Monday, August 14, 2006
Ind. Decisions - 7th Circuit ruling today involves the "probate exemption" to federal courts' jurisdiction
Lois Jones v. Thomas Brennan, et al. is a 9-page opinion out of Illinois, written by Circuit Judge Posner. Some quotes (most cites omitted):
The judge dismissed the suit on the pleadings on the authority of the Rooker-Feldman doctrine. This was a mistake. The doctrine, which forbids a federal court other than the Supreme Court to entertain an appeal from a decision by a state court, is inapplicable when the plaintiff is not attacking a state court judgment. * * *BTW, Marshall v. Marshall was the Supreme Court case last term involving former Playboy model Anna Nicole Smith.
There is another jurisdictional obstacle to consider, however, and that is the “probate exception” to the federal courts’ jurisdiction. As recently clarified by the Supreme Court, the exception “reserves to state probate courts the probate or annulment of a will and the administration of a decedent’s estate; it also precludes federal courts from endeavoring to dispose of property that is in the custody of a state probate court. But it does not bar federal courts from adjudicating matters outside those confines and otherwise within federal jurisdiction.” Marshall v. Marshall, 126 S. Ct. 1735, 1748 (2006). The probate exception is usually invoked in diversity cases, and the courts are divided over its applicability to federal-question cases, such as this case. We think it applicable.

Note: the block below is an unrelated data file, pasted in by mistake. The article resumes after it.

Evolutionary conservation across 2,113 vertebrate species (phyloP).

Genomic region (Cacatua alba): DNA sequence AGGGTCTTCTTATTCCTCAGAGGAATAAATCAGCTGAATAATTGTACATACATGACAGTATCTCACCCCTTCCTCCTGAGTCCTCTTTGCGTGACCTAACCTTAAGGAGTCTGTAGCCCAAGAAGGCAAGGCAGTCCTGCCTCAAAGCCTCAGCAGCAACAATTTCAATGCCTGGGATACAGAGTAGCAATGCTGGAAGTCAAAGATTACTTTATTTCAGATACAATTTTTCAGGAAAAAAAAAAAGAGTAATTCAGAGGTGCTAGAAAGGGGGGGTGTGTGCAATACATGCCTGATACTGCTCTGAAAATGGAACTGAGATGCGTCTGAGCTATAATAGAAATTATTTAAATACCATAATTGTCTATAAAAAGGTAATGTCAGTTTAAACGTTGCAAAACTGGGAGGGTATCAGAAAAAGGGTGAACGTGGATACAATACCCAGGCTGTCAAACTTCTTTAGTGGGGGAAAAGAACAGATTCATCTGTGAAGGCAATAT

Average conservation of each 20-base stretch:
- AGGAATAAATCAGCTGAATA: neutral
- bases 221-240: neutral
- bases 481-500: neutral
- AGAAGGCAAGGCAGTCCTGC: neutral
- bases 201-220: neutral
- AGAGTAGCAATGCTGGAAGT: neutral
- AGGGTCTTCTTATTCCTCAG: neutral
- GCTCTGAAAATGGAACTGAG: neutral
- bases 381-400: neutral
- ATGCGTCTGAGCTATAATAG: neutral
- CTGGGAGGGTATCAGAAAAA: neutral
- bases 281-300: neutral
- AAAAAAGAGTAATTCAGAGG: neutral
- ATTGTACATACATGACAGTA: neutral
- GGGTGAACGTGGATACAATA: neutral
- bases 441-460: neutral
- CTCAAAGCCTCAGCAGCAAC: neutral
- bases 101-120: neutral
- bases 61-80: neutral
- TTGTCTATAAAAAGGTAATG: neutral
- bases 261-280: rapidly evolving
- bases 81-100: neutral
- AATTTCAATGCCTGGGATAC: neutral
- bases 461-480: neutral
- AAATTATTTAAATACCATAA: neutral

It used to be thought that the probate exception, like the domestic-relations exception, which denies federal jurisdiction to grant a divorce or exercise the other characteristic powers of a domestic-relations court, and is also usually invoked in diversity cases, was of constitutional dignity. We echoed that view in Dragan v. Miller, supra, 679 F.2d at 714. The thought was that Article III of the Constitution, in limiting the judicial power of the United States to cases and controversies, had confined the jurisdiction of the federal courts to “matters that were the traditional concern of the courts at Westminster.” Coleman v. Miller, 307 U.S. 433, 460 (1939) (Frankfurter, J., concurring). Probate and domestic relations were handled by the English ecclesiastical courts rather than by the royal courts (both the common law courts and the Chancery court) at Westminster.
The accuracy of this historical analysis has been questioned. The dominant modern view is that the exceptions are of statutory rather than constitutional origin (except insofar as some matters within the probate or domestic-relations jurisdictions do not involve disputes and therefore are not cases or controversies), and is agnostic about the accuracy of its remote historical underpinnings.
Posted by Marcia Oddi on August 14, 2006 04:13 PM
Posted to Ind. (7th Cir.) Decisions